The last time Omar al-Bashir was charged by an international court, he said that prosecutors could “eat” his arrest warrant, and then danced for thousands of cheering supporters.
The Sudanese president was indicted last year by the International Criminal Court (ICC) for alleged war crimes and crimes against humanity in his role in the seven-year Darfur conflict.
At the time, he said that the charge sheet would “not be worth the ink it is written on.” In April this year, Bashir underlined his point by winning a presidential election with two thirds of the vote.
However, there are signs that the net is closing in on the military leader, who became the first head of state in history to be issued an arrest warrant.
Bashir has been unable to visit several countries for fear of being detained, and calls from regional allies to have the prosecution suspended have been ignored.
On Monday, the ICC issued a second warrant for his arrest, this time on the stronger charge of genocide.
He is accused of arming death squad militia, known as the Janjaweed, to carry out ethnic cleansing of the Fur, Masalit, and Zaghawa communities in Sudan.
The charges against Bashir include “genocide by killing, genocide by causing serious bodily or mental harm and genocide by deliberately inflicting on each target group conditions of life calculated to bring about the group’s physical destruction,” a statement from the ICC said.
“This second arrest warrant does not replace or revoke in any respect the first warrant of arrest,” it added.
Bashir denies the charges of genocide, as well as those in the earlier warrant of March 2009.
The original warrant included five counts of crimes against humanity, including murder, extermination, forcible transfer, torture, and rape.
It also included two charges of war crimes for the lesser crimes of intentionally directing attacks against civilians and for pillaging.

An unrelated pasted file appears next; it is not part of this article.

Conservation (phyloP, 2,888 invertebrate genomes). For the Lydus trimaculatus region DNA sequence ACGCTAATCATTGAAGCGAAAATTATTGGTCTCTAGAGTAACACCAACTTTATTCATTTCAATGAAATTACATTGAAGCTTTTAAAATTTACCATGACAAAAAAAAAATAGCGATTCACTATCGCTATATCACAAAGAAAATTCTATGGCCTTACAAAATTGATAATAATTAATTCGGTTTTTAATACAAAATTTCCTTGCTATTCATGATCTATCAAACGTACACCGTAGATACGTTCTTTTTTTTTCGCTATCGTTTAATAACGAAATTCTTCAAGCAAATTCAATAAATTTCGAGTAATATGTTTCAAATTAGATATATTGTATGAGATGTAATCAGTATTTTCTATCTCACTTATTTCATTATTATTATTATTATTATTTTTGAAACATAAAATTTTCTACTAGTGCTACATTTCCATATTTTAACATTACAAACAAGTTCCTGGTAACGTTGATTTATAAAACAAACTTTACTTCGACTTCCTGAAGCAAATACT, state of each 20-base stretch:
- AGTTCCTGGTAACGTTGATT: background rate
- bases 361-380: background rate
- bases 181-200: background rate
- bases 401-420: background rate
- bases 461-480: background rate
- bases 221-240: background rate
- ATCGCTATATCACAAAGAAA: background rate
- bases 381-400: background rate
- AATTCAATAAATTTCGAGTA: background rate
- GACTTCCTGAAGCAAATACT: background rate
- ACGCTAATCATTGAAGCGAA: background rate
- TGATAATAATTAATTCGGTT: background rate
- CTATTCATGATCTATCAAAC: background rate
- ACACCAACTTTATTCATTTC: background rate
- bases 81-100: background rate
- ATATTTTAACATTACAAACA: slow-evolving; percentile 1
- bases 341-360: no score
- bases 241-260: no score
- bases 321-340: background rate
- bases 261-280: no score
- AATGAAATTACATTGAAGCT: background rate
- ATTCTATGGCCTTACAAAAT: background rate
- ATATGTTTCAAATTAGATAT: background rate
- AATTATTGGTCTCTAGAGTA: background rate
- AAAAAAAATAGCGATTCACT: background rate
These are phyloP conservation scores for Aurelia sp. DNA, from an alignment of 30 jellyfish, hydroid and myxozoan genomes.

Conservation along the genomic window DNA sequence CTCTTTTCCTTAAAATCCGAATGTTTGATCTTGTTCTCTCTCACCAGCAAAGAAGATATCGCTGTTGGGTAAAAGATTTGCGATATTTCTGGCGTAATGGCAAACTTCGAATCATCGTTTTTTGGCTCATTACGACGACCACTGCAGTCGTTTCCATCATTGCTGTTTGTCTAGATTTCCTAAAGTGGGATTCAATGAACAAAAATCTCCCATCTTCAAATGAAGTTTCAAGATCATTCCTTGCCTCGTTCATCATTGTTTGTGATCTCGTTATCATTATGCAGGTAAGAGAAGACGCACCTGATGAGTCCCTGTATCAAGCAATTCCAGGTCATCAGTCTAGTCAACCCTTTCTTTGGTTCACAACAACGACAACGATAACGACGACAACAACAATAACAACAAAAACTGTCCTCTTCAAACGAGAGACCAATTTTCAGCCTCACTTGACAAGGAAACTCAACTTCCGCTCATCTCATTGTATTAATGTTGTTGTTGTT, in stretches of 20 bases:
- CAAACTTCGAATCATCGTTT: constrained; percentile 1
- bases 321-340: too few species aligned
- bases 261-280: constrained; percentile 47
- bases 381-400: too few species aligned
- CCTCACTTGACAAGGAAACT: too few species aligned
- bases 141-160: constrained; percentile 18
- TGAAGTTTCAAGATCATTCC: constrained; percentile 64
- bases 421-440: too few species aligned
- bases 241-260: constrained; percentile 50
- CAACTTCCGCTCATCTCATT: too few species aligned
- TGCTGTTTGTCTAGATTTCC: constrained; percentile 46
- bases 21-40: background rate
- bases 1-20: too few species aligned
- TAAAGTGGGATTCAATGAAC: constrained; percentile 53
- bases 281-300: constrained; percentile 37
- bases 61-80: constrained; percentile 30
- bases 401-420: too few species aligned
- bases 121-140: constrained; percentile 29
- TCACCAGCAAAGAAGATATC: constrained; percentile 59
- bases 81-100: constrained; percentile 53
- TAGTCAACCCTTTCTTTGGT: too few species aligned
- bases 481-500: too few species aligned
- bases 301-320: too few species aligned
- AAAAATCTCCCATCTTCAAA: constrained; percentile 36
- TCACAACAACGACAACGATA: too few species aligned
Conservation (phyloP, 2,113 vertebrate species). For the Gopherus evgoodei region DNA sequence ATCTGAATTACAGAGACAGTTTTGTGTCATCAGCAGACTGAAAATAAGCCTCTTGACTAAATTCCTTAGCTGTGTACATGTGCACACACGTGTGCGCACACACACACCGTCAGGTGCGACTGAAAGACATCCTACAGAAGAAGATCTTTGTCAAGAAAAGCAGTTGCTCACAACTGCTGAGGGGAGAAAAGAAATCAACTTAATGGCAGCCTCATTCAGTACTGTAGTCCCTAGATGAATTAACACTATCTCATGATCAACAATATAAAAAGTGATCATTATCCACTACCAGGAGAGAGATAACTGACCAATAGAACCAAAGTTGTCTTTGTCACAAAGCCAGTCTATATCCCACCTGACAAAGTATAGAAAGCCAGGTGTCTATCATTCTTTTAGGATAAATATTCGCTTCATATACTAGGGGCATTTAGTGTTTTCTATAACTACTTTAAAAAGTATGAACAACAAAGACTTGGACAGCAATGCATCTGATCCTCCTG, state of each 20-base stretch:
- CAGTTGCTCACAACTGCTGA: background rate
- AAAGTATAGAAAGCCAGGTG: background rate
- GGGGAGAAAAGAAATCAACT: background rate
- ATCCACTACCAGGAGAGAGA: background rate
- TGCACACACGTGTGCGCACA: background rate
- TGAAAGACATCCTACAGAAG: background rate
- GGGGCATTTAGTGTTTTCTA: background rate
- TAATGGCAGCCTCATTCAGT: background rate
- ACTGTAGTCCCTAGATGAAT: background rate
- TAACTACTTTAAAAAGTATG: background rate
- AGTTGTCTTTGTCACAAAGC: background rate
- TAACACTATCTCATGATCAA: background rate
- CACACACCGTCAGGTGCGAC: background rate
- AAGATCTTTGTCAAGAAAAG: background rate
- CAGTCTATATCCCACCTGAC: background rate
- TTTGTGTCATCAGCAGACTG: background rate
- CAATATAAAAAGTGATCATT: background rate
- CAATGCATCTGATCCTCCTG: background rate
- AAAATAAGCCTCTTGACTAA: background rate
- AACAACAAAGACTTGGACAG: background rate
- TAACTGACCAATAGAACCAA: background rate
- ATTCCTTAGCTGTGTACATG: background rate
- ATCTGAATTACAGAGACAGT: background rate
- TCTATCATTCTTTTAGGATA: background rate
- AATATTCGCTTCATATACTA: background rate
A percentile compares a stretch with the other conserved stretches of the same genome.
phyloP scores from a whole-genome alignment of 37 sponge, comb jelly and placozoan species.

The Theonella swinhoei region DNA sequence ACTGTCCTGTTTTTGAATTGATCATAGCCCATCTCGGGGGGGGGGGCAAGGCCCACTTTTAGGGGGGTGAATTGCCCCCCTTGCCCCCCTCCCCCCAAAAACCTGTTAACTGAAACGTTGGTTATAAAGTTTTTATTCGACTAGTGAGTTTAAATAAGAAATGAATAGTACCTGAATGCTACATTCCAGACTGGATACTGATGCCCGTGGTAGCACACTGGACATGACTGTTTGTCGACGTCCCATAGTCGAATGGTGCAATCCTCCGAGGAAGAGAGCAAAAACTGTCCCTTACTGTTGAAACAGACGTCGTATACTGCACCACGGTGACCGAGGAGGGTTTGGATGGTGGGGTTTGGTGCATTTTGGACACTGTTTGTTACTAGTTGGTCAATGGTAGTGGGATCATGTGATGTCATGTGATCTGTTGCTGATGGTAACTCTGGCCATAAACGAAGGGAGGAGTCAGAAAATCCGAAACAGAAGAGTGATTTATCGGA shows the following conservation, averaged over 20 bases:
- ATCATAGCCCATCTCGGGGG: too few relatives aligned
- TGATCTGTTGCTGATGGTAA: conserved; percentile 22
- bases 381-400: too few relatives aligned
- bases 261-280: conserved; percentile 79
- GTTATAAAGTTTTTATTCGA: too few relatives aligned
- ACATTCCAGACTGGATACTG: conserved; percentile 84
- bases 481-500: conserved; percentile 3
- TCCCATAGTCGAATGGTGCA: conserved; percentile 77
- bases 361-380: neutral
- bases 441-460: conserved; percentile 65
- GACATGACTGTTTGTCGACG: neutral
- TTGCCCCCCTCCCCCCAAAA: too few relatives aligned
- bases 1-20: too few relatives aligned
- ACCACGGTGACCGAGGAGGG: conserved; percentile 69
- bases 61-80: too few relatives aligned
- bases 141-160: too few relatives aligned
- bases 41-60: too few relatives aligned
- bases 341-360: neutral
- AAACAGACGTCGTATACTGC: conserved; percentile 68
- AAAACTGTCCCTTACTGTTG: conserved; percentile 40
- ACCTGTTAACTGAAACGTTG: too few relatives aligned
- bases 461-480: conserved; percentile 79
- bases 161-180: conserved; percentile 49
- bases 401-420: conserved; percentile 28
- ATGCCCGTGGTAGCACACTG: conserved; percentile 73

Charges of genocide were originally part of the initial application, but were rejected when the pre-trial court ruled in 2009.
Prosecutor Luis Moreno-Ocampo appealed the decision on the grounds that the standard of proof was too high. The appeal was granted on Monday.
Over 300,000 people are said to have died in seven years of fighting in the western region of Darfur.
Bashir won power in April this year after what opposition groups claim was an election marked by widespread intimidation and vote-rigging. Pro-government supporters deny the charges.
His swearing-in was attended only by a handful of representatives from small African countries such as Eritrea, Djibouti, and Chad.
Major players such as Egypt and Russia, who warned that the initial charges set a “dangerous precedent,” were not at the ceremony—a sign of Bashir’s growing isolation.
The embattled leader has been restricted in the countries he can travel to. He attended a conference in Ethiopia following the warrant, but Ethiopia is not a party to the ICC.
In May, the ICC referred Sudan’s refusal to hand over Bashir to the United Nations Security Council.
Although Sudan is not a party to the ICC, it is required under international law to “cooperate fully” with prosecutors, the Hague-based court said in a statement.